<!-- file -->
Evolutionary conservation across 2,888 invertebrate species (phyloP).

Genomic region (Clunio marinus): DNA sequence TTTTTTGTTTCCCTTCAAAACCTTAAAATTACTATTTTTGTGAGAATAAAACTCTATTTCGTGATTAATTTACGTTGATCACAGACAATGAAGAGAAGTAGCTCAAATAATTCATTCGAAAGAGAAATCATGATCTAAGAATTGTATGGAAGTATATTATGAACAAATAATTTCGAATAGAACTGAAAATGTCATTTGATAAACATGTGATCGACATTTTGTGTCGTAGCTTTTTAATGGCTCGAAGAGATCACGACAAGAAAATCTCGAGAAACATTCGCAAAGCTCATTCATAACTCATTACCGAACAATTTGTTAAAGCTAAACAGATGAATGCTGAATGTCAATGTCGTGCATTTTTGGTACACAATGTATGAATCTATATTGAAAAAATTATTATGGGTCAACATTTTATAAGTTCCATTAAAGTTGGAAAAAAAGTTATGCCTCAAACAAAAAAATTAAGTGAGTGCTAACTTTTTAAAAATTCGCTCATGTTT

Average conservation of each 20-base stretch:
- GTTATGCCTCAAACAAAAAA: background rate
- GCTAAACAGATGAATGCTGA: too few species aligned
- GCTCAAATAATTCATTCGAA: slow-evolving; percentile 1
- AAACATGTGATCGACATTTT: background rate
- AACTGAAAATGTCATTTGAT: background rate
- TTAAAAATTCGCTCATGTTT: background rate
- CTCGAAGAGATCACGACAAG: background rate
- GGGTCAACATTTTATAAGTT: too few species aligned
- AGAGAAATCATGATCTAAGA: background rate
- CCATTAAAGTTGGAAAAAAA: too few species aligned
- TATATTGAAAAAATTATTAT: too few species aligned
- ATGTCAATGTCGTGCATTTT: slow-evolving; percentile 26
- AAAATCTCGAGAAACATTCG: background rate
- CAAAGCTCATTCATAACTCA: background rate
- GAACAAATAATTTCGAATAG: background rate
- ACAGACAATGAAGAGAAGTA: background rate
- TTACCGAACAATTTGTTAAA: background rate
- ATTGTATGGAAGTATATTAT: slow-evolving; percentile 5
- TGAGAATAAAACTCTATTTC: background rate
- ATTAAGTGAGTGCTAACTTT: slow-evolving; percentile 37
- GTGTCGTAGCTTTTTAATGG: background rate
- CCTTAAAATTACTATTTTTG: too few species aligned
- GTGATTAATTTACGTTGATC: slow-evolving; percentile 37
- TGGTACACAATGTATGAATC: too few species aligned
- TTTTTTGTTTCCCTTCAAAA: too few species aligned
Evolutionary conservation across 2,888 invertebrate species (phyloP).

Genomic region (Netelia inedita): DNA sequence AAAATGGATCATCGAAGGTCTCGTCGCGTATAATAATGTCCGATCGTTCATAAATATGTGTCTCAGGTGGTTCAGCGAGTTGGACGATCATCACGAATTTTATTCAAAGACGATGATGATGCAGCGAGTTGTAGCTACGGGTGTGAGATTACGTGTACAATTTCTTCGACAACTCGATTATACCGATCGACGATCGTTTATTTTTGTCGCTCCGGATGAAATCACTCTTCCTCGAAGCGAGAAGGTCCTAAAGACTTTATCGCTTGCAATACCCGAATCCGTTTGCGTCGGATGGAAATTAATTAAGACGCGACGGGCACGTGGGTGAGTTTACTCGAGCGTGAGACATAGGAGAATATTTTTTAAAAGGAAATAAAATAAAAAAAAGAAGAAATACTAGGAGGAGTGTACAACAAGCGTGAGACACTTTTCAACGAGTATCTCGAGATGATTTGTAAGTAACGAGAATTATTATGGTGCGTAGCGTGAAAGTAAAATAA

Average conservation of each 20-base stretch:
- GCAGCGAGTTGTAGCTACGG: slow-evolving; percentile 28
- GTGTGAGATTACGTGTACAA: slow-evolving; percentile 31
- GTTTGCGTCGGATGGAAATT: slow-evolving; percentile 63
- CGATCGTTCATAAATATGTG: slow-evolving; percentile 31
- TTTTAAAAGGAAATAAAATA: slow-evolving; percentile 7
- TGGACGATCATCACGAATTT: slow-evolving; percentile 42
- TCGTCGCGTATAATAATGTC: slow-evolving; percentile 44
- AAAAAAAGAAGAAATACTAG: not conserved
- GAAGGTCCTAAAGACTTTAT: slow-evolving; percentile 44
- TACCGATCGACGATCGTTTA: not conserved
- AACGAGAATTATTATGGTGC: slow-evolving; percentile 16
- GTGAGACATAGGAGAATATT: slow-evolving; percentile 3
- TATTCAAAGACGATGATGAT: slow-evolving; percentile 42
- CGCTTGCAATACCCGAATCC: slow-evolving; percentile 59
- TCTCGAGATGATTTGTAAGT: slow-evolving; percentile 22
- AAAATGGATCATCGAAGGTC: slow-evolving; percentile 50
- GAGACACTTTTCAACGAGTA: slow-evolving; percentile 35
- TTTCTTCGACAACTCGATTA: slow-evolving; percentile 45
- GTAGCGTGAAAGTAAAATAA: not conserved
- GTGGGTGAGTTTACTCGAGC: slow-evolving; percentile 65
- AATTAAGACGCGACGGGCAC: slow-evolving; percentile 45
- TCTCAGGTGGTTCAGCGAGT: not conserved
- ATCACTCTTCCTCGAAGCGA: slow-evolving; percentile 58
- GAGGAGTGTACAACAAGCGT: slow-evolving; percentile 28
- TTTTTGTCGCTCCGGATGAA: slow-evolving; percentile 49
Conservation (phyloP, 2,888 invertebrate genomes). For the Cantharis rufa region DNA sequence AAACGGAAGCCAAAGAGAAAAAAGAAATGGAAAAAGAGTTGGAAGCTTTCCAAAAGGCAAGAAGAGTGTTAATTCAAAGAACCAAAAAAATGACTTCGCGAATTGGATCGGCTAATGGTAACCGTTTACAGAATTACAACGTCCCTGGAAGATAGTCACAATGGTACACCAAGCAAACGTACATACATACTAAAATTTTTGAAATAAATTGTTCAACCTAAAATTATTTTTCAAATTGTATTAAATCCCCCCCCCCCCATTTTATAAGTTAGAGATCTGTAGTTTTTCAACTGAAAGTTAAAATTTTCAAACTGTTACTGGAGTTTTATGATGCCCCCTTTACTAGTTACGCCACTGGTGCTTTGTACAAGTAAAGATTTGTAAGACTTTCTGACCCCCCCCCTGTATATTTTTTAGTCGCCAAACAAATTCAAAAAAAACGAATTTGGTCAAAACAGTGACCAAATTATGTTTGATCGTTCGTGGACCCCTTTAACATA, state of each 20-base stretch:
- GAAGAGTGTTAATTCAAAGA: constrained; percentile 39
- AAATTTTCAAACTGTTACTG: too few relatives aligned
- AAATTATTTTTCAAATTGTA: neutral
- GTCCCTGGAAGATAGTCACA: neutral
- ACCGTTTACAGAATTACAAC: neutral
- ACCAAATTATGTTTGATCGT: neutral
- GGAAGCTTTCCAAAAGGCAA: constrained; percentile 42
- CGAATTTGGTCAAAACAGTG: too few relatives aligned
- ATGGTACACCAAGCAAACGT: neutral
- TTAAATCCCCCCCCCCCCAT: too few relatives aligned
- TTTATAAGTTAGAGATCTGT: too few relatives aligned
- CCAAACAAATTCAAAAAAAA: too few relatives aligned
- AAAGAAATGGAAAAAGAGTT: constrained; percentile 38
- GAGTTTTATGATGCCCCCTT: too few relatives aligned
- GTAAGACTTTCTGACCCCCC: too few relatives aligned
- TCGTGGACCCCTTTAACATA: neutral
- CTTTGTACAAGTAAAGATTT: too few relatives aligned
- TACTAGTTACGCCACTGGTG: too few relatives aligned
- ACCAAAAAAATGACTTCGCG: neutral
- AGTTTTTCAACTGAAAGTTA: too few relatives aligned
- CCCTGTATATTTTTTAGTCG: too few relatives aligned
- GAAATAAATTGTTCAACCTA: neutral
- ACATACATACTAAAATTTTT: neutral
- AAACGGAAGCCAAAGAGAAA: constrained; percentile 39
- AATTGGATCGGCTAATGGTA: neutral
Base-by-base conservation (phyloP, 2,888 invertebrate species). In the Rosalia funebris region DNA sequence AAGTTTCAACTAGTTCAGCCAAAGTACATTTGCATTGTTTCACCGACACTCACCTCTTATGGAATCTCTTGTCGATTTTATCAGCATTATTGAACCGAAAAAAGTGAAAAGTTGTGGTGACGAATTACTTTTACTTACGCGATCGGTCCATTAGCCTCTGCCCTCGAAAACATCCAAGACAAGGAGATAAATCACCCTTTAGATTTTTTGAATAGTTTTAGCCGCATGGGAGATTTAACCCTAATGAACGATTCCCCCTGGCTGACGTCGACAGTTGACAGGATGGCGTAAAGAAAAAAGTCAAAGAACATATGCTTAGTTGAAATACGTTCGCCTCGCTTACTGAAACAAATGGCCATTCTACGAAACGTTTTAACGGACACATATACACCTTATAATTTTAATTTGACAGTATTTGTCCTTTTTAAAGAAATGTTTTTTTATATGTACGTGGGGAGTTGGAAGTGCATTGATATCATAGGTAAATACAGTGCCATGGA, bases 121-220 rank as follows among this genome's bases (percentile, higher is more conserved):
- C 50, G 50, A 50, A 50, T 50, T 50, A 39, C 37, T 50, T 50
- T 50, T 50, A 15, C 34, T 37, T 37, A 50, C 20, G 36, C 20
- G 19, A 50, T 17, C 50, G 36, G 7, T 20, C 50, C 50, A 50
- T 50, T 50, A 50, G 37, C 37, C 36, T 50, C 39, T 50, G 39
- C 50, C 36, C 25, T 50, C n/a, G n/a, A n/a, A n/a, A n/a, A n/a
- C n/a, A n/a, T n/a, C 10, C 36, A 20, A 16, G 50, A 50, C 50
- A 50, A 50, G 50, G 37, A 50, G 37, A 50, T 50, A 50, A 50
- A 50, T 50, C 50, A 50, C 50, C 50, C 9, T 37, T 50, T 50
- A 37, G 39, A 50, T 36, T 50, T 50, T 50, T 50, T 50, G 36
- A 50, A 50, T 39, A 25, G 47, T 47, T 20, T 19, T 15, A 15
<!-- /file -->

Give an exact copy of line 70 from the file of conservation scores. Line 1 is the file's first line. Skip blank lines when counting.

- AAAGAAATGGAAAAAGAGTT: constrained; percentile 38